How Egalitarian Are Hunter-Gatherers?
Hunter-gatherers have long been anthropology’s favorite exemplar—of whatever social, political, or moral principle an analyst wishes to support. The twists and turns in this intellectual history have been ably reviewed elsewhere (e.g., Winterhalder 1993; Kelly 1995;Marlowe 2005). We wish to avoid any suggestion of endorsing a new stereotype for what is inherently a diverse set of societies. However, we do think our findings support a reassessment of the view that hunter-gatherers (with a few obvious exceptions) are characterized by pervasive equality in wealth and life chances.
The intergenerational wealth transmission coefficients estimated here range from values that are very low and statistically indistinguishable from zero to ones near or above 0.4. Let us focus on intermediate values of β≈0.25, close to several measures (Table 5). While far below a perfect transmission rate of 1.0, this measure indicates a fairly high bias in the life chances according to the parent’s wealth. Indeed, as detailed in the introductory paper in this forum by Bowles et al., β=0.25 implies that a child born into the top wealth decile of the population is 5 times more likely to remain in the top wealth decile than a child whose parents were in the bottom decile. Even a β of 0.1 implies that a child born into the top wealth decile is twice as likely to remain there as is one born into the bottom decile. These results suggest that in hunter-gatherer populations, even those with extensive food-sharing and other leveling devices (Cashdan 1982), the offspring of those better off will tend to remain so, and conversely.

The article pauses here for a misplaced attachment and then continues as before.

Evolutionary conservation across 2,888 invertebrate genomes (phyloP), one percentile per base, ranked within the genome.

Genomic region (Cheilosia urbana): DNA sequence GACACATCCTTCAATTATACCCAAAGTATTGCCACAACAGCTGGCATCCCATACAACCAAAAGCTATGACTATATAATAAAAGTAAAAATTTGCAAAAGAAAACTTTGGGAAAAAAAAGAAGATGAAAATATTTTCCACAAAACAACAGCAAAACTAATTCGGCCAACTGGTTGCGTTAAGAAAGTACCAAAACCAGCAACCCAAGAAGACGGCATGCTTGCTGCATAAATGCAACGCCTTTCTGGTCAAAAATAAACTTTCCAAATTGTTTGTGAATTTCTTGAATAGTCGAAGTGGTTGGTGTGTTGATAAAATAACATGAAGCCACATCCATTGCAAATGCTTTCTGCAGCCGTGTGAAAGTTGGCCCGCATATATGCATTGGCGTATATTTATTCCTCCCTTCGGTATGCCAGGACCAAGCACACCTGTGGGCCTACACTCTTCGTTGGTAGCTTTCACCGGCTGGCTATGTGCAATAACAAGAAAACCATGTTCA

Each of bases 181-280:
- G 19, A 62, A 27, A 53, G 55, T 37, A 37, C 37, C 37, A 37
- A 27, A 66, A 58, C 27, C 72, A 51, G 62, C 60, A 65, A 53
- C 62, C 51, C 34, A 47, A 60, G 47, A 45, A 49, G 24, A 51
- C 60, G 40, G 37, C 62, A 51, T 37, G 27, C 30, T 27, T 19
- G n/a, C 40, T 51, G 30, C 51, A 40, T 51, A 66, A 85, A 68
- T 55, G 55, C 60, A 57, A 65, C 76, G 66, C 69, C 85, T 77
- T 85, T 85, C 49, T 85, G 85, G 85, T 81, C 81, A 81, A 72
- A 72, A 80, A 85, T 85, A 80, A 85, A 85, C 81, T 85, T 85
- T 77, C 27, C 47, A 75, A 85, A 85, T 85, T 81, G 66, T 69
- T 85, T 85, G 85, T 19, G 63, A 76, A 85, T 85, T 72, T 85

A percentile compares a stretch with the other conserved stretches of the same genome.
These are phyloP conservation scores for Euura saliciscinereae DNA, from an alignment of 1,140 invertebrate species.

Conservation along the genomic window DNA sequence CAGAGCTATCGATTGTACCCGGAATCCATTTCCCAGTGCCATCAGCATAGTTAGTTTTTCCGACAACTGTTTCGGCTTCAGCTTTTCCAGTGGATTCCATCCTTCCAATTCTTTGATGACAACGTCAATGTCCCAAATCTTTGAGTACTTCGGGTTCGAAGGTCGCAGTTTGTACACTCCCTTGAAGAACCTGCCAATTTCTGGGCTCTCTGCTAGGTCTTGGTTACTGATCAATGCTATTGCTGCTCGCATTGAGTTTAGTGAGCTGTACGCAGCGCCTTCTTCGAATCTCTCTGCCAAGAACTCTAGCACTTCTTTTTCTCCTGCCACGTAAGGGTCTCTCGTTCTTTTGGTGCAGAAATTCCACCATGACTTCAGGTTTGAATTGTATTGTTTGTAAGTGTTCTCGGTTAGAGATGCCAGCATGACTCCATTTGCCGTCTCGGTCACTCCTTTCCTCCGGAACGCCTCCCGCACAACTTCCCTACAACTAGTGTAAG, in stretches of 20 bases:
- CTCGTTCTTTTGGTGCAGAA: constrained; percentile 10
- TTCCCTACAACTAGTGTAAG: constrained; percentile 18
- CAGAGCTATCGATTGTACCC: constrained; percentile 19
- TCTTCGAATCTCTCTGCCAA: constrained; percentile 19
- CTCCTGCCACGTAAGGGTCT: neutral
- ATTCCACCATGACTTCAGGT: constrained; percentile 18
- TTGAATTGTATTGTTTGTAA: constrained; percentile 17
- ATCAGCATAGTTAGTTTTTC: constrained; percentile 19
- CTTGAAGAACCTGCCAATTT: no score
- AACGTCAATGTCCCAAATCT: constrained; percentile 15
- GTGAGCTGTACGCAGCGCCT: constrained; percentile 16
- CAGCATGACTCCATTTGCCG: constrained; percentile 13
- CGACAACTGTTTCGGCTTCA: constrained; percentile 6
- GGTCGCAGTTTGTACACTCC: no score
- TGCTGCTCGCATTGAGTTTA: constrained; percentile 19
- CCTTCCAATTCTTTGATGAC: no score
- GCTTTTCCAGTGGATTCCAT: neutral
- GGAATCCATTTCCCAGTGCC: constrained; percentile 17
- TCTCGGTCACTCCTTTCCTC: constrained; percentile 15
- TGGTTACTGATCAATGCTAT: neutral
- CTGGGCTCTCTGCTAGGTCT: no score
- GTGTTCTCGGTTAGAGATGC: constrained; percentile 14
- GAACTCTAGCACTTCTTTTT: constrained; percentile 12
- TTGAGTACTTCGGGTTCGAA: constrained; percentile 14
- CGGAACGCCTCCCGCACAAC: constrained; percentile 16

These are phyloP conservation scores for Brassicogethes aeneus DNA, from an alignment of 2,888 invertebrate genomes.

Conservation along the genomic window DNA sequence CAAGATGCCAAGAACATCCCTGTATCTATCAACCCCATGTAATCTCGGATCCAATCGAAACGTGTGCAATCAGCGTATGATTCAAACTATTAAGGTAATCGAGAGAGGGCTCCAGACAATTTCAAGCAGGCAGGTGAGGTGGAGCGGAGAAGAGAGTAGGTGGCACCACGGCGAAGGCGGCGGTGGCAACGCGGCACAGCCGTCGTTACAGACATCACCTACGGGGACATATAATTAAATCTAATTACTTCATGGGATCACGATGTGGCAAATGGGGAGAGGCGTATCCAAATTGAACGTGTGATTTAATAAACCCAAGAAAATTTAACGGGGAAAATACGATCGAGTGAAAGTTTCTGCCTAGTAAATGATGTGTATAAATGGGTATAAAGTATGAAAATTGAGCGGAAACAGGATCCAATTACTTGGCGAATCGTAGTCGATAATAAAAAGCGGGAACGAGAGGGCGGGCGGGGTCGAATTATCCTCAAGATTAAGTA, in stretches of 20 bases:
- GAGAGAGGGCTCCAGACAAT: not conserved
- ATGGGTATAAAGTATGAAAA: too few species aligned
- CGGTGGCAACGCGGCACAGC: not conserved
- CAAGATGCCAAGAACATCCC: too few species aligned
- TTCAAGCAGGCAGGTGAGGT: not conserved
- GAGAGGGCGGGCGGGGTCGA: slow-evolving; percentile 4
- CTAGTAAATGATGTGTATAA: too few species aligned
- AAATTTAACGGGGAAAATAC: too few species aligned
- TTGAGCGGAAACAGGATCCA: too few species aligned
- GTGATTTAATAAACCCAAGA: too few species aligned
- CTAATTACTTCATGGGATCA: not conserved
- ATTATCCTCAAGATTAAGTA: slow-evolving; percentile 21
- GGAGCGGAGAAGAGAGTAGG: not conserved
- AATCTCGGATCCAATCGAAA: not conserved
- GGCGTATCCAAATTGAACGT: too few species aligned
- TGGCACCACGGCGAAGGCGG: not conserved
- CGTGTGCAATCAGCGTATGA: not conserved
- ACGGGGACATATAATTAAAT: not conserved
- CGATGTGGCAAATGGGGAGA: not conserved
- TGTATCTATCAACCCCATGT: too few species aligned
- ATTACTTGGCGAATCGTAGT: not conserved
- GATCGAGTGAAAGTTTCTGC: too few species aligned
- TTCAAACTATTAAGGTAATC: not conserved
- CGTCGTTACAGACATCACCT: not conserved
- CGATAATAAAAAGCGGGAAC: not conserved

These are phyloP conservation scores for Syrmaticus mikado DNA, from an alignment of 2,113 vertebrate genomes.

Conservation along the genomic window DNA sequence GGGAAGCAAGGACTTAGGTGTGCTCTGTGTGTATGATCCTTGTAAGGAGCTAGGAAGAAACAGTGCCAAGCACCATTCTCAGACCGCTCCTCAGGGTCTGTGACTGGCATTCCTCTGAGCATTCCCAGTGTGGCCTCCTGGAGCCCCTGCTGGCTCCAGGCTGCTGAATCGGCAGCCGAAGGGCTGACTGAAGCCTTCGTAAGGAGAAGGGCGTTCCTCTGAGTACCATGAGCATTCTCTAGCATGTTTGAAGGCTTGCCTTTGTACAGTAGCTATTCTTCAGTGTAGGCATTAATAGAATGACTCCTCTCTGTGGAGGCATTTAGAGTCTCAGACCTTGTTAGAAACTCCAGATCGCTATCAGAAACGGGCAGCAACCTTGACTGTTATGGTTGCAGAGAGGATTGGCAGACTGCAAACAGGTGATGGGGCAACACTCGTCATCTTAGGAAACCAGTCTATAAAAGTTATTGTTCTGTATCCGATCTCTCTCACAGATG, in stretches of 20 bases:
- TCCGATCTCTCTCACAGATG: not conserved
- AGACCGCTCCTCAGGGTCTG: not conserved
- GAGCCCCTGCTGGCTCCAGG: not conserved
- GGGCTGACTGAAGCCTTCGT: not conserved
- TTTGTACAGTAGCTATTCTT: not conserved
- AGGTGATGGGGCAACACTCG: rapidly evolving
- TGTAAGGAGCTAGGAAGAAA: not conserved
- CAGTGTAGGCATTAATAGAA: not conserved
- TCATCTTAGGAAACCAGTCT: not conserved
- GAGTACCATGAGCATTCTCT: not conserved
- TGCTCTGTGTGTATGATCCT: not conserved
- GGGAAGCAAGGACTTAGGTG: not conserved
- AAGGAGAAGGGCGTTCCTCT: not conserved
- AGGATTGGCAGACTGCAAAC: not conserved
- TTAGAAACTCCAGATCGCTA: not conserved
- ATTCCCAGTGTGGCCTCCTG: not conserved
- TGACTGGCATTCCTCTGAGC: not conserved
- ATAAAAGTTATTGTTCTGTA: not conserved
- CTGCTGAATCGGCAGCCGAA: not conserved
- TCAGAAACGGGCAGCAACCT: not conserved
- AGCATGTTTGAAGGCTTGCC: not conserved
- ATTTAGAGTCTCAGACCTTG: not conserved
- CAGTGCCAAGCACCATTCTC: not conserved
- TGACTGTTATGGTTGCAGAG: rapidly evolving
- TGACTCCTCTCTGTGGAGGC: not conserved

But how much wealth inequality actually exists in these populations? The Gini coefficients listed in Table 5 are low compared to contemporary societies, and even to agricultural and pastoral populations (see other papers in this forum); but they are far from negligible. Excluding the low coefficients for weight, the Ginis range from 0.2 to 0.5, and even including weight the α-weighted average is 0.25 (Table 5). This value is the same as the income inequality in contemporary Denmark (0.25), the country with lowest such value in 2007 (UNDP 2007). Thus, to the extent that our measures for this set of foragers are representative, wealth inequality is moderate—that is to say, very low by current world standards, but far from a state of “primitive communism” (cf. Lee 1988).
The combined picture from the intergenerational transmission (β) and inequality (Gini) estimates suggests we may need to rethink the conventional portrayal of foragers as highly egalitarian and unconcerned with wealth. Even classic examples of hunter-gatherer society display more inequality than is widely appreciated. For example, evidence indicates that leadership was much stronger among the Ju/’hoansi in the past before the Bantu arrived, with the best foraging areas (n!ore) held by strong families (Wiessner 2002), and the language has distinct words for poor, ordinary and rich.